12TEACHING VALUES SECTION 1 INTRODUCTION TO OLYMPIC VALUES EDUCATION FUNDAMENTAL PRINCIPLES OF THEOLYMPIC MOVEMENT THE " FUNDAMENTAL PRINCIPLES" APPEAR AT THE BEGINNING OF THE OLYMPIC CHARTER. # 1 Olympism is a philosophy of life, exalting and combining in a balanced whole the qualities of body, will and mind. Blending sport with culture and education, Olympism seeks to create a way of life based on the joy of effort, the educational value of good example and respect for universal fundamental ethical principles. # 2The goal of Olympism is to place sport at the service of the harmonious development of man, with a view to promoting a peaceful society concerned with the preservation of human dignity. # 3The Olympic Movement is the concerted, organised, universal and permanent action, carried out under the supreme authority of the IOC, of all individuals and entities who are inspired by the values of Olympism. It covers the five continents. It reaches its peak with the bringing together of the world's athletes at the great sports festival, the Olympic Games. Its symbol is five interlaced rings. # 4The practice of sport is a human right. Every individual must have the possibility of practising sport, without discrimination of any kind and in the Olympic spirit, which requires mutual understanding with a spirit of friendship, solidarity and fair play. The organisation, administration and management of sport must be controlled by independent sports organisations. # 5Any form of discrimination with regard to a country or a person on grounds of race, religion, politics, gender or otherwise is incompatible with belonging to the Olympic Movement. # 6Belonging to the Olympic Movement requires compliance with the Olympic Charter and recognition by the IOC. See Learning Activity, Section 4, Fundamental Principles – Interpretation, p. 68. Left Atlanta 1996: The Opening Ceremony at the Olympic Stadium in Atlanta, Georgia, celebrates the ancient origins of the Games. FUNDAMENTAL PRINCIPLES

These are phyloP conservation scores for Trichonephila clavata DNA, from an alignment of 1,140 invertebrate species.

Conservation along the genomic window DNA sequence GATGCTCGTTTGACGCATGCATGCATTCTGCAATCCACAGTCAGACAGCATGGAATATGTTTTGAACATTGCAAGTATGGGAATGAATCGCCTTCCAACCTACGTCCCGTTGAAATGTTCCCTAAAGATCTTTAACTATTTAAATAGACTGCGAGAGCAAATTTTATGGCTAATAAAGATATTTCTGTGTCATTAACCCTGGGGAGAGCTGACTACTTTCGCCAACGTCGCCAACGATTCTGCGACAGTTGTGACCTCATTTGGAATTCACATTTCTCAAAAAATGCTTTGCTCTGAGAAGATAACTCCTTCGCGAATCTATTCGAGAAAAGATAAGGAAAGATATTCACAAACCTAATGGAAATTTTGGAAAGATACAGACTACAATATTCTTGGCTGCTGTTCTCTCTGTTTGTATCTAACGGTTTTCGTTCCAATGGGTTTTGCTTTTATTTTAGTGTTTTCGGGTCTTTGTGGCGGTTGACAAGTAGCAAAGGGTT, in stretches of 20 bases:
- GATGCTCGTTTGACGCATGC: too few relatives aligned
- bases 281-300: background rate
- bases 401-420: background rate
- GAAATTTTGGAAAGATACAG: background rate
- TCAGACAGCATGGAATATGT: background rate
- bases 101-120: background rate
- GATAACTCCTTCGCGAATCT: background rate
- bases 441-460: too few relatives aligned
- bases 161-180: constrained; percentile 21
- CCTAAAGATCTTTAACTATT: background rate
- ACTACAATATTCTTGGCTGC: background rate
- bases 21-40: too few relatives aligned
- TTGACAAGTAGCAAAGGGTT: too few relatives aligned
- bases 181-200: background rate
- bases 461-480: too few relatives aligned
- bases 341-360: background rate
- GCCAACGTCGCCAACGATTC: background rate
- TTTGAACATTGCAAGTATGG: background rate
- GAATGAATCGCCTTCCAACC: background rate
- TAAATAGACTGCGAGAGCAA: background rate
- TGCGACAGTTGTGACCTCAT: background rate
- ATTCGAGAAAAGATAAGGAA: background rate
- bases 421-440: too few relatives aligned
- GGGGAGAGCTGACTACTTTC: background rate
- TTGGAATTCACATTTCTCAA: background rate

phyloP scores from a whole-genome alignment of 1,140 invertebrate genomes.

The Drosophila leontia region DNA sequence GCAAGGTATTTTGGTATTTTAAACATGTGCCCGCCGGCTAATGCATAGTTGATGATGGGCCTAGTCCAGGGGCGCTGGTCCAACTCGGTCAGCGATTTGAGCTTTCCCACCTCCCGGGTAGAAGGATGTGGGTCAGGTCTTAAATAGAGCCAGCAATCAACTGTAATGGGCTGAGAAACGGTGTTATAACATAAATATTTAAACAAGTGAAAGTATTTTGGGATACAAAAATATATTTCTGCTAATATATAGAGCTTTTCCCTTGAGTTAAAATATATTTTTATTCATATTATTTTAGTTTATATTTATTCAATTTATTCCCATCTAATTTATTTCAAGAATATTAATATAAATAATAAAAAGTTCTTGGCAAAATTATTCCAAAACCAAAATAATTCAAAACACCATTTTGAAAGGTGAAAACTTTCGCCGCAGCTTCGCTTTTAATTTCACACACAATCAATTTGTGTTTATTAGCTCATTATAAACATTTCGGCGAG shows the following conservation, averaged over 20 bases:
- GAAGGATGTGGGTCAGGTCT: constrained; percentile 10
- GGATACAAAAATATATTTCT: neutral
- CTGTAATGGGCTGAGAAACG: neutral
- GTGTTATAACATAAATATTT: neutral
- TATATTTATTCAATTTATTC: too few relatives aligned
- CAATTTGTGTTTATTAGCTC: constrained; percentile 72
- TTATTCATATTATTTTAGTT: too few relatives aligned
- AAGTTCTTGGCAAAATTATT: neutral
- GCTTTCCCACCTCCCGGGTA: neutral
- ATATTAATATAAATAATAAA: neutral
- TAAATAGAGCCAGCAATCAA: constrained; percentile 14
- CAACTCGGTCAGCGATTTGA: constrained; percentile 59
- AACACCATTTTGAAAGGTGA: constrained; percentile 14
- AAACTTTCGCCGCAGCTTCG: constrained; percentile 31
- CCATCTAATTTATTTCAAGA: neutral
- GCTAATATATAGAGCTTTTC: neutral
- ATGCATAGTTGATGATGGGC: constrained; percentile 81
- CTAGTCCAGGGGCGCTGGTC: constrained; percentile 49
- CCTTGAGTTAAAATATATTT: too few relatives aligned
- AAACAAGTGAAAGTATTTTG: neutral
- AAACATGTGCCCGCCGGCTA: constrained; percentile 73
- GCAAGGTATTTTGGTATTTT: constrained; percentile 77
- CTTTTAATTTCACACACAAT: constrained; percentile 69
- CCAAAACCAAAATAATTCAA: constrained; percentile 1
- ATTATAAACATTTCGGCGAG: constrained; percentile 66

TEACHING VALUES AN OLYMPIC EDUCATION TOOLKIT SECTION 1 INTRODUCTION TO OLYMPIC VALUES EDUCATION TEACHINGVALUES13 EDUCATIONAL VALUES OF OLYMPISM FIVE EDUCATIONAL VALUES HAVE BEEN HIGHLIGHTED FOR THIS TOOLKIT. THESE VALUES COME FROM THE FUNDAMENTAL PRINCIPLES, AND HAVE BEEN WORDED IN A WAY THAT SEEMS RELEVANT FOR EDUCATIONAL PURPOSES. THEY INCORPORATE THE THREE DOMAINS OF LEARNING: COGNITIVE ( INTELLECTUAL), AFFECTIVE ( SOCIAL/ EMOTIONAL) AND KINESTHETIC ( PHYSICAL). A. JOY OF EFFORT Young people develop and practise physical, behavioural and intellectual skills by challenging themselves and each other in physical activities, movement, games and sport. B. FAIR PLAY Fair play is a sports concept, but it is applied worldwide today in many different ways. Learning fair play behaviour in sport can lead to the development and reinforcement of fair play behaviour in the community and in life. C. RESPECT FOR OTHERS When young people who live in a multicultural world learn to accept and respect diversity and practise personal peaceful behaviour, they promote peace and international understanding. D. PURSUIT OF EXCELLENCE A focus on excellence can help young people to make positive, healthy choices, and strive to become the best that they can be in whatever they do. E. BALANCE BETWEEN BODY, WILL AND MIND Learning takes place in the whole body, not just in the mind, and physical literacy and learning through movement contributes to the development of both moral and intellectual learning. This concept became the foundation of Pierre de Coubertin's interest in a revival of the Olympic Games. Teaching suggestions and practical activities have been included for each of the five values in Section 4: " The Five Educational Values". Left A father lifts his son to stick heart-shaped cards on a banner during a public promotion event for " Welcome the Olympic Games; use civilised behaviour; create a new atmosphere", aimed at encouraging the development of positive behaviours by Beijing's 15 million citizens.